Good for Book Clubs

I Take You Is “Dark, Audacious Chick Lit”

Most chick lit novels don’t open with a woman, days before her wedding, having sex with someone who is not her fiancé.

Most chick lit novels don’t depict that same woman as madly in love with her brilliant, handsome, geeky fiancé while nonetheless unable to resist the charms of every other man (and a few women) she runs across.

But that’s what makes Eliza Kennedy’s dark, audacious, and wonderful debut novel I Take You stand out. Lily Wilder, attorney and not-so-blushing bride, has been compared to Bridget Jones for her chutzpah and take-no-prisoners attitude. But where Bridget is rather self-aware, Lily falls a bit short.

Giveaways Good for Book Clubs

Be the First to Read an Epic Contemporary Fantasy

The Library at Mount Char is at once horrifying and hilarious, mind-blowingly alien and heartbreakingly human, sweepingly visionary and nail-bitingly thrilling—and signals the arrival of a major new voice in fantasy.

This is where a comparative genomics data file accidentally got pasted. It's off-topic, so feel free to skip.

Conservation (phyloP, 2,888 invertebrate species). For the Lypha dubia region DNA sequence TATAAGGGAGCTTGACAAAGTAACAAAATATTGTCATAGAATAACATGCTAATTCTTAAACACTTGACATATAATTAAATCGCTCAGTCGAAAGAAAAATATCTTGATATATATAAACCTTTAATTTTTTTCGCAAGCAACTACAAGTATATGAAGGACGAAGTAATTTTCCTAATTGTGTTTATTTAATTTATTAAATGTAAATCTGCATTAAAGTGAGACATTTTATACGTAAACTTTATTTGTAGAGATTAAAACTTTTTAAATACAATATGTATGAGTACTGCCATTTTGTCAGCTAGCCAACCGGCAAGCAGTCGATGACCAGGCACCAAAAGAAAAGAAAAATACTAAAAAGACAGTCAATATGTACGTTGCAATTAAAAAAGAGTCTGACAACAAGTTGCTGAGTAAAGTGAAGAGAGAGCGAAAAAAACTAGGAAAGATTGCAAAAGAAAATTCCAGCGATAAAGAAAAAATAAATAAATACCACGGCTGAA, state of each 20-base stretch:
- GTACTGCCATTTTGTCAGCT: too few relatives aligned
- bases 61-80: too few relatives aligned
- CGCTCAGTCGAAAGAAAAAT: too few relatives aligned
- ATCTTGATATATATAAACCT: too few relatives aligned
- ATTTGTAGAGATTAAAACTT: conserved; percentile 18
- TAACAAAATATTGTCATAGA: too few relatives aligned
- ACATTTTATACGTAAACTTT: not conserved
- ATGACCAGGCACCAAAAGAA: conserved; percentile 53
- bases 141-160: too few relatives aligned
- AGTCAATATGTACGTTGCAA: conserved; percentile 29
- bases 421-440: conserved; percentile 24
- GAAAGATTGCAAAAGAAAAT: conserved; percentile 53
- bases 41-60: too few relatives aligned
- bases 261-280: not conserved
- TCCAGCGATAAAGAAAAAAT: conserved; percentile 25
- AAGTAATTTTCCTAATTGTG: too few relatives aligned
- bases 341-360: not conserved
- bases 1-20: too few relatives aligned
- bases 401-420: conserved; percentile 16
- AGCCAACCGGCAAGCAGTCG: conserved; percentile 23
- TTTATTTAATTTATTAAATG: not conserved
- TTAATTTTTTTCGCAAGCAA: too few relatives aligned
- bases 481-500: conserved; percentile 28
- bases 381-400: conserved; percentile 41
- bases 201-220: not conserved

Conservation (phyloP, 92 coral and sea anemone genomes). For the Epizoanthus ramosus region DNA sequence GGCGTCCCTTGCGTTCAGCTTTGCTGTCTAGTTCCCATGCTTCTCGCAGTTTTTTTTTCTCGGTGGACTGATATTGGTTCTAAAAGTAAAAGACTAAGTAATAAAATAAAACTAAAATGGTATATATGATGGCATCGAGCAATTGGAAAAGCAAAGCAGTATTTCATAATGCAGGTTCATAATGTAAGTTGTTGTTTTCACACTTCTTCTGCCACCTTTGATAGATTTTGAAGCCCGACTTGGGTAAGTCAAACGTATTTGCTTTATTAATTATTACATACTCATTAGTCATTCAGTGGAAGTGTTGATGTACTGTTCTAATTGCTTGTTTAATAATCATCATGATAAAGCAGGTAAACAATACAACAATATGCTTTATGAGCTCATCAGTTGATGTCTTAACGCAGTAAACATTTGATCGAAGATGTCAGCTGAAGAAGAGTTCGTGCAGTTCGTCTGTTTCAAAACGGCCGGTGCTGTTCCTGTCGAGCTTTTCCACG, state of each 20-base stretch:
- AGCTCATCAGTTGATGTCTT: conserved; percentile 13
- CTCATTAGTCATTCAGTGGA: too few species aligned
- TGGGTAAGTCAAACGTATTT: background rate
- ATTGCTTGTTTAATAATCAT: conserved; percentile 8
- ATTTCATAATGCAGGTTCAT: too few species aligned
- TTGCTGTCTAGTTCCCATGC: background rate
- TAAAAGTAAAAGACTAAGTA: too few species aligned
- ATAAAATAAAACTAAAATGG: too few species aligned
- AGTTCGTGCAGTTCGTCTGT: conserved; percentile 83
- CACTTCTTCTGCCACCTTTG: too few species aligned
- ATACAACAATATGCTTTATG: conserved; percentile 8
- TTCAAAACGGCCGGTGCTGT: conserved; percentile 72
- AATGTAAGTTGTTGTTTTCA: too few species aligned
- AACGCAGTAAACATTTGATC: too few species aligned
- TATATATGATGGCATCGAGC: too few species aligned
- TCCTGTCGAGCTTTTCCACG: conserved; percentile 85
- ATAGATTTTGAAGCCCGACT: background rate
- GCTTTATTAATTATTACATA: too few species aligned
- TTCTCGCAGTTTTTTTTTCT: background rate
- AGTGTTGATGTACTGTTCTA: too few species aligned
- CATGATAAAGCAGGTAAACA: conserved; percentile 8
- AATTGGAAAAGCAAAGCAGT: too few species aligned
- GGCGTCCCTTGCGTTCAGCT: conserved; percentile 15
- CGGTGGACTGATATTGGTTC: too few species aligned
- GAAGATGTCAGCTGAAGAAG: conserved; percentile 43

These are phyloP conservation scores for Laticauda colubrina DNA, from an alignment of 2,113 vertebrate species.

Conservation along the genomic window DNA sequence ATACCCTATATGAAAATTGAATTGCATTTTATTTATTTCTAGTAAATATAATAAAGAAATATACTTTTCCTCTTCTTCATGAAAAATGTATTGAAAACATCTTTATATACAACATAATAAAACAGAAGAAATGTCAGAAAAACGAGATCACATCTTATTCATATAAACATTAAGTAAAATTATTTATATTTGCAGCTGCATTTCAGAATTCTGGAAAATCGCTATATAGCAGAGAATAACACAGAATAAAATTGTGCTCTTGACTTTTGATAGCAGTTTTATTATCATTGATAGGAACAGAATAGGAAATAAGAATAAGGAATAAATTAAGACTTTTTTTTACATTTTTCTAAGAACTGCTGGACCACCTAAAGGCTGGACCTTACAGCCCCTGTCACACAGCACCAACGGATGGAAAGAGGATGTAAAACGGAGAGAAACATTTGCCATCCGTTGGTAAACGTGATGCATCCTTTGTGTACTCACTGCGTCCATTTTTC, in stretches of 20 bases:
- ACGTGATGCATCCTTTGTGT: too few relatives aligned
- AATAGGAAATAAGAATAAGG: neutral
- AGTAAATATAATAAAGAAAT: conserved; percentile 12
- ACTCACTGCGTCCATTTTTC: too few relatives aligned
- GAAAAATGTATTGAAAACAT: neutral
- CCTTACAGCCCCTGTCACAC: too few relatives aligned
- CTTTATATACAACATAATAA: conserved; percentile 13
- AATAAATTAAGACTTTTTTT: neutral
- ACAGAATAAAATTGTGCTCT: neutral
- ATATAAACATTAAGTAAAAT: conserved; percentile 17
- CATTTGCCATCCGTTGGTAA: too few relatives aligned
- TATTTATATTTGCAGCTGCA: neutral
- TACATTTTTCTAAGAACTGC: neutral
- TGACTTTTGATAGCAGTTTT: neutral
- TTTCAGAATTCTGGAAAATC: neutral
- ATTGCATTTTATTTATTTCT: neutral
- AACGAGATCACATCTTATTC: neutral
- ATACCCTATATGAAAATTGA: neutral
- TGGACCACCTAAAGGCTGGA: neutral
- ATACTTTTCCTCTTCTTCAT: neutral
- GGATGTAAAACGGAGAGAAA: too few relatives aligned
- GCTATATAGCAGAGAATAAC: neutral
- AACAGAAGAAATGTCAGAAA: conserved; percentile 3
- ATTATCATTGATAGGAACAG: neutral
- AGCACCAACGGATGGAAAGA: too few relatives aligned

Carolyn’s not so different from the other people around her. She likes guacamole and cigarettes and steak. She knows how to use a phone. Clothes are a bit tricky, but everyone says nice things about her outfit with the Christmas sweater over the gold bicycle shorts.

After all, she was a normal American herself once. That was a long time ago, of course. Before her parents died. Before she and the others were taken in by the man they called Father.

Author Essay Good for Book Clubs

When a Book Becomes a Calling

Forty years after the Fall of Saigon, and fifty years since our nation’s involvement in a conflict that became a long and bloody war in Vietnam, I began to reflect on the journey that has led me to tell the stories of those who serve.

“I ultimately located the parents of Jefferson Donald Davis in Tennessee and Daniel H. Petithory in Massachusetts,” writes bestselling author Eric Blehm. “They invited me to their homes. I spent a weekend sleeping in the bedroom where Dan had grown up, surrounded by the sad but proud memorabilia that honored his death in the line of duty, including the Silver Star and Purple Heart that had been presented posthumously. We sat at the kitchen table for hours. There were tears throughout days that began with coffee, shifted to beer, and ended with good whiskey.”